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Frazier, Walt "Clyde" (1945-) - Research Article from St. James Encyclopedia of Popular Culture

This encyclopedia article consists of approximately 1┬ápage of information about Frazier, Walt "Clyde" (1945—).
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Walt Frazier was the epitome of "cool" in a basketball era that worshiped the style that the flamboyant "Clyde" came to symbolize. Frazier was an All-American at Southern Illinois University, and led his team to the 1967 National Invitational Tournament (NIT) Championship, coincidentally in New York's Madison Square Garden, where he would continue his career as a professional. Frazier was an All-Star guard for the New York Knicks from 1967-1977, and was the undisputed floor leader of two Knick teams that won National Basketball Association (NBA) titles in 1970 and 1973. Combined with his smooth and explosive offensive talents, he was also one of the league's premier defensive players, always assigned to control the opponents' primary outside offensive threat. Frazier is most remembered, however, for his resplendent wardrobe, as well as his calm and dignified demeanor that earned him the nickname "Clyde." Frazier was inducted into the Basketball Hall of Fame in 1987.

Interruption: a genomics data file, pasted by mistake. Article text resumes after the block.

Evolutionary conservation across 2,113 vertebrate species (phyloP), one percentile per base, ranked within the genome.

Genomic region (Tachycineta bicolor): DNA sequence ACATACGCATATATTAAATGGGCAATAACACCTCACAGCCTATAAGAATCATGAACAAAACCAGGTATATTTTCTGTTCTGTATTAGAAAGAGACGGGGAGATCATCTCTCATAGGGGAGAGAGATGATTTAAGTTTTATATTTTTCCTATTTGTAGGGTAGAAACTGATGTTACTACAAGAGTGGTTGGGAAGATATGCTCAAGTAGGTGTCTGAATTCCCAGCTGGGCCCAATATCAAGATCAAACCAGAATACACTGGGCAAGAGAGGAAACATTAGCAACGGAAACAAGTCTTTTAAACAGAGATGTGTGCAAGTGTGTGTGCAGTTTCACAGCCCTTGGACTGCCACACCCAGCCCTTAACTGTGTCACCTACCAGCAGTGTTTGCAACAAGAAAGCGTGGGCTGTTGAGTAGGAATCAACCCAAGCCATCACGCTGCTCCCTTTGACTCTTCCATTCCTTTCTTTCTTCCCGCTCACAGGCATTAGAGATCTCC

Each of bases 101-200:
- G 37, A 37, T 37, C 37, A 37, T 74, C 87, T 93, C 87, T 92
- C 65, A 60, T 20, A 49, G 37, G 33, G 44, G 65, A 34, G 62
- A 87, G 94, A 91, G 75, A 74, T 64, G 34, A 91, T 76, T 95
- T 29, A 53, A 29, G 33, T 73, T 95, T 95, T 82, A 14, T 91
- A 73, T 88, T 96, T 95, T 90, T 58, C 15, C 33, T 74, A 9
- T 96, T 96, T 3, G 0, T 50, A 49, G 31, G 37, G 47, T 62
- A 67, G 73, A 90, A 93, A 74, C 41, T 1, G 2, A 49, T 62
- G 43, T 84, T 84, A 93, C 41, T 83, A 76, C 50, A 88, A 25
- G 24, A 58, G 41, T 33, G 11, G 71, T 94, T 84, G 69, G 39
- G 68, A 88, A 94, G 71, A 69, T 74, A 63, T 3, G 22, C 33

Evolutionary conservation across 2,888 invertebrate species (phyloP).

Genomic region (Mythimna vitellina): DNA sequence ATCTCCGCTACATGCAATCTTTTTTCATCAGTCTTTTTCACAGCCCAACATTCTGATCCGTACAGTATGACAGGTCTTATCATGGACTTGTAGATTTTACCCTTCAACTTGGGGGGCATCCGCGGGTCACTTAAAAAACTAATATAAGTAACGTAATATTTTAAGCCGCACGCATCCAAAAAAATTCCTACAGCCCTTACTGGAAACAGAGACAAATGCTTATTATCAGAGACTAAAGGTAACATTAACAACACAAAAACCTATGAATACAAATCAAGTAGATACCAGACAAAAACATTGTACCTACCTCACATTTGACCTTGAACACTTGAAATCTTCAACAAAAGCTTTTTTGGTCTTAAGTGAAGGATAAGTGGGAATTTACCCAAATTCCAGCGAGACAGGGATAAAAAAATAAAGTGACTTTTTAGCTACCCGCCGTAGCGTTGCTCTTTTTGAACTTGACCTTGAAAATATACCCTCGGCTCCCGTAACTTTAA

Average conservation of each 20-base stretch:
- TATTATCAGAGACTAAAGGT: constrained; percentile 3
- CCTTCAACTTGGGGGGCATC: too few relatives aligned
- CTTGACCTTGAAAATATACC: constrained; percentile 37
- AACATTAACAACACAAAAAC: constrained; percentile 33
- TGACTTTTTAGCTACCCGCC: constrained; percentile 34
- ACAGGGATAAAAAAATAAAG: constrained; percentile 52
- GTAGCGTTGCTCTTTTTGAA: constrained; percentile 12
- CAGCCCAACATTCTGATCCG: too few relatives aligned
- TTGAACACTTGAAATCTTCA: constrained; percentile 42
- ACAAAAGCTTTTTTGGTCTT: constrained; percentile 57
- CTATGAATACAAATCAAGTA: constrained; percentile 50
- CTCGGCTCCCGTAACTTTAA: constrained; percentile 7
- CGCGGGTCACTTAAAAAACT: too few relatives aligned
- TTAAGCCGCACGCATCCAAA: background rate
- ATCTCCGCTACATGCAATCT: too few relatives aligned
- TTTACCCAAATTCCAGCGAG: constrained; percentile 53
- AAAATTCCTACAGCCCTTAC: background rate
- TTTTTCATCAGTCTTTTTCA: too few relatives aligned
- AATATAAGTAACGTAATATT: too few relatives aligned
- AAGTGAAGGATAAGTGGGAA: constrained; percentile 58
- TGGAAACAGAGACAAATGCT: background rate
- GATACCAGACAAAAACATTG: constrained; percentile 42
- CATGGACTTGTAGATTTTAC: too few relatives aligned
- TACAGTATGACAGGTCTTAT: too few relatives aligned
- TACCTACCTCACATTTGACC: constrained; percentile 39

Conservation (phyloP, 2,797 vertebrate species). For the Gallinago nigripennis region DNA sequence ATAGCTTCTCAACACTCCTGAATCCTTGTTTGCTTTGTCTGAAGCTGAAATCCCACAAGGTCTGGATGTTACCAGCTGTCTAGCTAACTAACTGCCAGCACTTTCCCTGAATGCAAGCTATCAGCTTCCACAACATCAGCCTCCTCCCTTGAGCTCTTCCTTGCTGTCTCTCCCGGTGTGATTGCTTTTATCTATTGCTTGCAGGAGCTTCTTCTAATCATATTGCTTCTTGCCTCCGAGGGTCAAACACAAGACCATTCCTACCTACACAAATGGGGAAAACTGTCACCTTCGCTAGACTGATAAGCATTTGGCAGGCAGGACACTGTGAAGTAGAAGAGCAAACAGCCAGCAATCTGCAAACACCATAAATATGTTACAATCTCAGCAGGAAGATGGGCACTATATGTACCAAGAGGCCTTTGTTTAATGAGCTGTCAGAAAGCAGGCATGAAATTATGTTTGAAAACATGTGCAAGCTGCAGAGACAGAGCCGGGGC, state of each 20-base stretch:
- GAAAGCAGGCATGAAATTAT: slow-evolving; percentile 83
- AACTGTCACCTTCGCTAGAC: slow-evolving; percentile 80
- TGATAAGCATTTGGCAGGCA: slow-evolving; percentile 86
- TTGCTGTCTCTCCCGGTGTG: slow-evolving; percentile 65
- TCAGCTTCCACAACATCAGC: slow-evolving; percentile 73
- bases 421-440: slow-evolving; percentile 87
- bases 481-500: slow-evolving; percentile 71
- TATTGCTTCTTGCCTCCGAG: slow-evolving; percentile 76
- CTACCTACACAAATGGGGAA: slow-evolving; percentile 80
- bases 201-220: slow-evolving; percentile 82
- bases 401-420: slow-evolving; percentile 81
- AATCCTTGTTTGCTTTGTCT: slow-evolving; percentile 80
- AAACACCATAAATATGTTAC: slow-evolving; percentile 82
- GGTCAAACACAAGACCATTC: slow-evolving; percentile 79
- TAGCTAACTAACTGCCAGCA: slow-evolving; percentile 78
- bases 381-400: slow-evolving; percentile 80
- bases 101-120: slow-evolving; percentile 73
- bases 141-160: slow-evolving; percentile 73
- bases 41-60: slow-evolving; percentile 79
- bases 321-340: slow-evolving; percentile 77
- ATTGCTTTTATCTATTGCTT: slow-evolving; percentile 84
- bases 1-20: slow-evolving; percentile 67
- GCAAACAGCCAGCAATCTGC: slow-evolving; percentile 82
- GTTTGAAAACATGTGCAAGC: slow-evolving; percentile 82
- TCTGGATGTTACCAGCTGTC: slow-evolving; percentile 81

Further Reading:

Dickey, Glenn. The History of Professional Basketball. Briarcliff Manor, New York, Stein and Day, 1982.

Sachare, Alex. 100 Greatest Basketball Players of All Time. New York, Pocket Books, 1997.

This section contains 189 words
(approx. 1 page at 300 words per page)
Frazier, Walt "Clyde" (1945-) from Gale. ©2005-2006 Thomson Gale, a part of the Thomson Corporation. All rights reserved.